More MS news articles for Feb 2002

Massingham walks in Hogan's steps

02/14/2002 - Updated 12:35 AM ET
By Jerry Potter, USA TODAY

For years, Brett Massingham has idolized the late Ben Hogan and dreamed of playing in a PGA Tour event.

When Massingham, a 37-year-old teaching pro from California, tees off today in his first PGA Tour event at the Nissan Open in Pacific Palisades, Calif., he'll be living that dream. And not just because he'll be playing in an event once dominated by the legendary Hogan.

Massingham has multiple sclerosis, a condition that eventually will make him unable to play golf or maybe even do his job as pro at Marbella Country Club in Rancho Santa Margarita, Calif.

"Golf is not my total being because I have a beautiful wife and a son," says Massingham, who qualified for the Nissan Open two weeks ago. "I've said my life would be complete if I got to play one (PGA) Tour event."

Inspired by Hogan

Massingham and his wife Melissa named their son, Hogan, after the great pro who died in 1997. He was one of only five golfers to win each of the game's major championships at least once.

Riviera Country Club, site of the Nissan Open, has been linked to Hogan for more than 50 years. It was dubbed "Hogan's Alley" after he won the Los Angeles Open there in 1947 and the Los Angeles Open and U.S. Open in '48.

In '50 he chose Riviera and the Los Angeles Open for his return to tournament golf after an auto accident in '49 left him near death. He finished second, losing to Sam Snead in a playoff.

"There's a picture of Hogan in the clubhouse," Massingham says, "and I'm going to touch that picture every day before I go out to play."

Massingham played college golf and wanted to play the Tour, but his experiences in mini-tours led him on a career path to the PGA of America and a job as a teaching pro.

In '95, while playing in a club pro tournament at Palm Springs, Calif., Massingham became ill and had to withdraw from the tournament.

"They thought I was having a heat stroke," he recalls. "I was weak and felt faint."

The condition persisted until finally a doctor thought Massingham had the symptoms of multiple sclerosis.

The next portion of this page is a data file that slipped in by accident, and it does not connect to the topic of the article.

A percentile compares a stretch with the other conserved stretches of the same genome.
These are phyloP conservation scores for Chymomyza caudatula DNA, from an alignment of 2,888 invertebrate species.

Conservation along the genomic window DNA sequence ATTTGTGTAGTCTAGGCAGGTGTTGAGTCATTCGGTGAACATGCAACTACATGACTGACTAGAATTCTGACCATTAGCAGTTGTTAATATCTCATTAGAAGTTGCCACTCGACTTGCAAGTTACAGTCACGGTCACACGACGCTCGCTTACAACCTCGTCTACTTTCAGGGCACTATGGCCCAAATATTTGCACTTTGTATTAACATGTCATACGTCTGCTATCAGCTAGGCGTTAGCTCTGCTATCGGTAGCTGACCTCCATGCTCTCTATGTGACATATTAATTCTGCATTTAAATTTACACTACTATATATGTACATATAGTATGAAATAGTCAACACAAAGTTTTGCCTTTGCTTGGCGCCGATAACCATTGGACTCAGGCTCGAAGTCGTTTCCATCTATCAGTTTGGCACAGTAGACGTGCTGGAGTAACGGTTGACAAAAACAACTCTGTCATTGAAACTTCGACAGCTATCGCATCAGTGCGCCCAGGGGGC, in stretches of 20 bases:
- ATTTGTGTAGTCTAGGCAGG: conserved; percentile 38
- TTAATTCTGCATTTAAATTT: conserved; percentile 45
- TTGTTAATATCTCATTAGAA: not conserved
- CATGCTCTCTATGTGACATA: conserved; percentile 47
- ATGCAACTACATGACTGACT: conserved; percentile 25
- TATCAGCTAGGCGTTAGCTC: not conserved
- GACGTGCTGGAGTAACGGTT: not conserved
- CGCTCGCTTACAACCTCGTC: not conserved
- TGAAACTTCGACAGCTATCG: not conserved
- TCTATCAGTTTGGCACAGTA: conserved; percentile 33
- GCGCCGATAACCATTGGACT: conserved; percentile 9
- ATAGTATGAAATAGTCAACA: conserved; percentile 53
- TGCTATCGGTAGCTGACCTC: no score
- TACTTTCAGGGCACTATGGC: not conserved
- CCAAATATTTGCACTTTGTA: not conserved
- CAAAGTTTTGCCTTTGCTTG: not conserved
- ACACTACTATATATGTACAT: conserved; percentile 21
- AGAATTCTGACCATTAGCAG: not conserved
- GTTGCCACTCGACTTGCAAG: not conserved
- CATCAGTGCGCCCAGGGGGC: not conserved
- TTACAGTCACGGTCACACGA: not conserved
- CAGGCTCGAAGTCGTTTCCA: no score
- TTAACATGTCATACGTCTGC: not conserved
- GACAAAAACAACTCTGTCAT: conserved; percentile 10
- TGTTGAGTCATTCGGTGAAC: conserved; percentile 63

A specialist confirmed it, in a rather harsh way.

"He walked into the room, and said, 'Son, you'd better find a new profession,' " recalls Massingham. "It made me so mad. I took it as a challenge, and I'm still trying to beat it."

Listens to his body

Massingham says he doesn't know that much about the disease, but the American College of Physicians medical guide says the average life span after diagnosis is 25-30 years. Massingham describes his condition as having nerves "like electrical wires with the coating rubbed off. Sometimes the messages get crossed. You lose your coordination, and your motor skills diminish."

He takes injections every other day and stays as active as possible. However, he says he listens to his body and plans his workday around how he feels. The day before he qualified for the Nissan Open he says he felt so weak that he hardly got off the couch. But he felt better the day of the qualifier, shot 67 and earned one of two spots awarded to the 92 golfers who attempted to make the field.

Randy Marchman, who represents an equipment company on the tour, met Massingham through golf four or five years ago. A few years ago he gave Massingham an autographed picture of Hogan. Tuesday, he introduced him to other players at the Nissan.

"Brett is a hyper guy," says Marchman. "He was running around like crazy on Tuesday. He calmed down after I introduced him to a couple of the guys. He knows they're a lot like him. They play golf for a living. He works in the game, too, but in a different capacity."

Massingham says his goal this week is to play well and make the cut. His only disappointment is that Tiger Woods is not playing. He had hoped to get his autograph for Hogan, who is 4.

"He likes hockey and Tiger Woods," Massingham says. "I'm not even in his top five golfers."
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